Of all the billions of people who have spoken English, one person has probably impacted the language more than any other.
The person who is considered the greatest playwright in the language is also responsible for adding more words and phrases than anyone else.
His impact on the language is due not only to his skill and output as a writer but also to the fact that he wrote his works when modern English was being created.
Learn more about the word and phrases which came to us from William Shakespeare on this episode of Everything Everywhere Daily.
I’m sure that most of you are at least aware of who William Shakespeare is. Even if you haven’t actually read any of the works of Shakespeare or attended any of his plays, you know that he was a significant figure in the history of English literature.
What you probably don’t know is just how many of the words and phrases that you use every day were invented by Shakespeare.
It is estimated that there are over 1,700 words that Shakespeare introduced to the English language. Many of them consist of turning nouns into verbs, verbs into adjectives, putting two old words together to make a new one, adding new suffixes and prefixes, and just inventing wholly new words out of nothing.
In addition to new words, Shakespeare also created many of the phrases and saying that we use.
Most people are totally unaware that every day they are quoting Shakespeare.
I should also note that it is entirely possible that Shakespeare did not create some of these words and phrases, but he simply was the first one to put them into writing. They could have been used in everyday language, but just not written down.
Even if that is the case, Shakespeare still should get credit as the person who popularized and first used the words in print.
With that, let’s start with one of the phrases he popularized, which I’ve had a request from listeners to cover in an episode: It’s Greek To Me.
The idiom “it’s Greek to me” first appears in the play Julius Caesar in 1599. In it, Cassius is talking to Casca about someone speaking Greek and Casca says, “Nay, an I tell you that, I’ll ne’er look you i’ the face again: but those that understood him smiled at one another and shook their heads; but, for mine own part, it was Greek to me.”
This actually has origins in a Latin phrase, Graecum est; non potest legi, which roughly translates to “it is in Greek, so I don’t understand it.” The Latin version originated with medieval scribes who were copying Latin texts and didn’t know Greek.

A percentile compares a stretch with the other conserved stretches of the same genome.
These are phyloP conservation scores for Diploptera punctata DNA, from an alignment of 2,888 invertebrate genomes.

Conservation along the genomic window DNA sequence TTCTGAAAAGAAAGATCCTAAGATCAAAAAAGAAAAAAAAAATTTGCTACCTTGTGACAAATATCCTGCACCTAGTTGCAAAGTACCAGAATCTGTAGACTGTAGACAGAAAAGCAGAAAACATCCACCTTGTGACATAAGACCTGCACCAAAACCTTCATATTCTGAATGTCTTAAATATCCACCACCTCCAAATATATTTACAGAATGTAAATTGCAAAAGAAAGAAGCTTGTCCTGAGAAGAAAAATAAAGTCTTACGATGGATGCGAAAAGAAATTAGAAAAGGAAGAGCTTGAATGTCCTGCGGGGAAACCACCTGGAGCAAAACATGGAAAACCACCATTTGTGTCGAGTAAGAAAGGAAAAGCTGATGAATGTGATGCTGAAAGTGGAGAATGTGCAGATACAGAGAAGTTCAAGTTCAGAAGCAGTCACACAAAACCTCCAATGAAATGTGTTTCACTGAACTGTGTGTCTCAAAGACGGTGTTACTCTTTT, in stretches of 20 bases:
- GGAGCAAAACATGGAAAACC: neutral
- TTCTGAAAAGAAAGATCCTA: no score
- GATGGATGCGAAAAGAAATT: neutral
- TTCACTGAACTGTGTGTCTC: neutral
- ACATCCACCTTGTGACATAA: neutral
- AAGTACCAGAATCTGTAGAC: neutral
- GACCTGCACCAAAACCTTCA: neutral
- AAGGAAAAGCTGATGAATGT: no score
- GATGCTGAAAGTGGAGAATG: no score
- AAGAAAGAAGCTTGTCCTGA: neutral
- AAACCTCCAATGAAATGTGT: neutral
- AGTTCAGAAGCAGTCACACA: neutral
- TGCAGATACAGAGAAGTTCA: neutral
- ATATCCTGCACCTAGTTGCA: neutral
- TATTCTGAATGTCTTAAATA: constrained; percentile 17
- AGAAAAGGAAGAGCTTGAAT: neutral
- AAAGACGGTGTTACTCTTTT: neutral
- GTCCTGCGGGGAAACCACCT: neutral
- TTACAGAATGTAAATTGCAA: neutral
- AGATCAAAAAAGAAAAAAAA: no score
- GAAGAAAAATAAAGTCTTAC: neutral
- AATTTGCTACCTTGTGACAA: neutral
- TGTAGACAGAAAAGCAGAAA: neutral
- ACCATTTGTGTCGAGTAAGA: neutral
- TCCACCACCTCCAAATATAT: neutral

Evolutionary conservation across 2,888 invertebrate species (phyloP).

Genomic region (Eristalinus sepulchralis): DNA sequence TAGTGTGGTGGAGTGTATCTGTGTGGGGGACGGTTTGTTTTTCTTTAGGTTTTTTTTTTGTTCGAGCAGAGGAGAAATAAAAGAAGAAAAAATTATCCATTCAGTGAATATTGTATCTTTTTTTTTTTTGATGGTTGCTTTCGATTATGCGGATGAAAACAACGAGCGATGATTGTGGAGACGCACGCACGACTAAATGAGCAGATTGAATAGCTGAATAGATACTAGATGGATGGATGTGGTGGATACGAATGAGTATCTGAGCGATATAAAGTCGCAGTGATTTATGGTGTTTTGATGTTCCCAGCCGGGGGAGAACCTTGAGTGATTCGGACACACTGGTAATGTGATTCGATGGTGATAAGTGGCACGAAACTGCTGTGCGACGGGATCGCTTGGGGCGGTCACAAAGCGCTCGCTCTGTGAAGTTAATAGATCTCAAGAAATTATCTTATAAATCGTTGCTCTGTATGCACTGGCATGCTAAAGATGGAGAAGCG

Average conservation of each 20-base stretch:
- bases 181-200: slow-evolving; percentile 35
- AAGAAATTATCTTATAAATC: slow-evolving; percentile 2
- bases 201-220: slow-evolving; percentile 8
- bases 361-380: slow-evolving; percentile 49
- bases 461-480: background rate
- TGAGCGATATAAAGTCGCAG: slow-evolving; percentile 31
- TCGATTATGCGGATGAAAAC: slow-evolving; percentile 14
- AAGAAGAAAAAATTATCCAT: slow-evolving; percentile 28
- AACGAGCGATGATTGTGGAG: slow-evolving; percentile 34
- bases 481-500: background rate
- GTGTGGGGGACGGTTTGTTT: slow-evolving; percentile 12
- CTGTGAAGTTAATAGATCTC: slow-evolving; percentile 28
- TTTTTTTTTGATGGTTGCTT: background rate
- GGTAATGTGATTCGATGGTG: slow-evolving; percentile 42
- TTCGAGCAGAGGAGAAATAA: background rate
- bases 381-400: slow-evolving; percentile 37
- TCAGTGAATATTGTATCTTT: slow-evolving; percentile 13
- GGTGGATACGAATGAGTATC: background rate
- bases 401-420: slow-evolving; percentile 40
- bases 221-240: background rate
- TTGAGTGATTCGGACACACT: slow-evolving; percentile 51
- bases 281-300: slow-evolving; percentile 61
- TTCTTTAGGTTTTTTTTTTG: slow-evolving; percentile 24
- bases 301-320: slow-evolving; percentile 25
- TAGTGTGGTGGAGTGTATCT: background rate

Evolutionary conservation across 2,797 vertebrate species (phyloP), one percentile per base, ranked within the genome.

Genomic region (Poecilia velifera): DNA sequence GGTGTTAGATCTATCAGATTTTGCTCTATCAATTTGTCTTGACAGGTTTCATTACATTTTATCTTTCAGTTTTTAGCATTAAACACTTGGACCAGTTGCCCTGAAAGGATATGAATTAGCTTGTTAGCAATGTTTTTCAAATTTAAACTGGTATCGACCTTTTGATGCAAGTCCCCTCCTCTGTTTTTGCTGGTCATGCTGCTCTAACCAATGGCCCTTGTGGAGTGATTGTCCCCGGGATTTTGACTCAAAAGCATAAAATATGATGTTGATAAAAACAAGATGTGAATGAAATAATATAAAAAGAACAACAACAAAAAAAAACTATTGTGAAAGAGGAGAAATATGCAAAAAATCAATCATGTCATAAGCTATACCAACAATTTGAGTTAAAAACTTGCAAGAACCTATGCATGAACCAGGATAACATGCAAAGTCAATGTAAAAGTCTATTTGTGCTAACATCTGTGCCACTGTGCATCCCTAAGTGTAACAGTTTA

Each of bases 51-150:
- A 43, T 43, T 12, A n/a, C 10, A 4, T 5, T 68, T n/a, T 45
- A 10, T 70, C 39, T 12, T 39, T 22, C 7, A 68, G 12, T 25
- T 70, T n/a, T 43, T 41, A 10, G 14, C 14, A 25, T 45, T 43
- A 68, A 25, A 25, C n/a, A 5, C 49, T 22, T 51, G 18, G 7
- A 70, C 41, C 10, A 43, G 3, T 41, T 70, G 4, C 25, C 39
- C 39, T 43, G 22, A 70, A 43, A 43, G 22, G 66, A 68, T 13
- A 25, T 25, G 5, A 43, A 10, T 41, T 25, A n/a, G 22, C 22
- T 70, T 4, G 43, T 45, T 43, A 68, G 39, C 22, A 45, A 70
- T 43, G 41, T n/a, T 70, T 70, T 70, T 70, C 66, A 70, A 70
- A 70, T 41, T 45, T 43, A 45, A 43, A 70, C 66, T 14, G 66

What is interesting is that most languages have some sort of similar phrase for comparing something unintelligible to another language. The most common language which is refered to isn’t Greek, it’s actually Chinese. In many cases, it is just a neighboring country that speaks a very different language.
If something or someone disappears, we say it ‘vanished into thin air.’ This has its origin in several Shakespeare plays where he comes very close to saying it.
In Othello, which was published in 1604, he says, “Then put up your pipes in your bag, for I’ll away. Go; vanish into air; away!”
So, here he says, ‘vanish into air.’
Then in The Tempest in 1610, he says, “These our actors, as I foretold you, were all spirits and are melted into air, into thin air.”
Here is used the term “thin air,” which was the first time it was used.
Later, people trying to quote Shakespeare just sort of melded the two together to make them “vanish into thin air.”
If someone sets you on a futile quest, it is often said that you have been sent on a “Wild-goose chase.”
This first appeared in the play Romeo and Juliet in 1592. In the character, Mercutio says, “Nay, if thy wits run the wild-goose chase, I have done, for thou hast more of the wild-goose in one of thy wits than, I am sure, I have in my whole five.”
Soon after Shakespeare wrote this, the term “wild goose chase” took on a very different meaning. It was a term used in horse racing to describe horses that ran at an equal distance from each other, just like geese flying in a flock.
The horse racing meaning of the term eventually fell into disuse, and the modern meaning remained.
If you find yourself in a difficult situation, you can say that you find yourself “in a pickle.”
The first use of “in a pickle” came from the aforementioned play The Tempest.
In it, King Alonso, his butler Stephano and his jester, Trinculo, are washed up on an island, along with a barrel of wine. Trinculo and Stephano are drunk when they encounter the king.
The king says ‘Trinculo is reeling ripe. Where should they find this grand liquor that hath gilded ’em?’ He asks Trinculo, ‘How came’st thou in this pickle?’ Trinculo replies: ‘I have been in such a pickle since I saw you last…”
In the play, “in a pickle” refers to being drunk but also being in the situation of being drunk. Today, we still might say that someone is ‘pickled’ if they are inebriated.
Shakespeare may have gotten the idiom from Dutch which has a phrase that roughly means “sit in the pickle,” which would mean sitting in a brine solution used to make pickles.
Shakespeare’s dual use of pickled as in drunk and in a pickle as in a difficult situation has bifurcated, and they mean different things today. However, if you should find yourself on a deserted island with a barrel of wine, you might very well be able to use both meanings as well.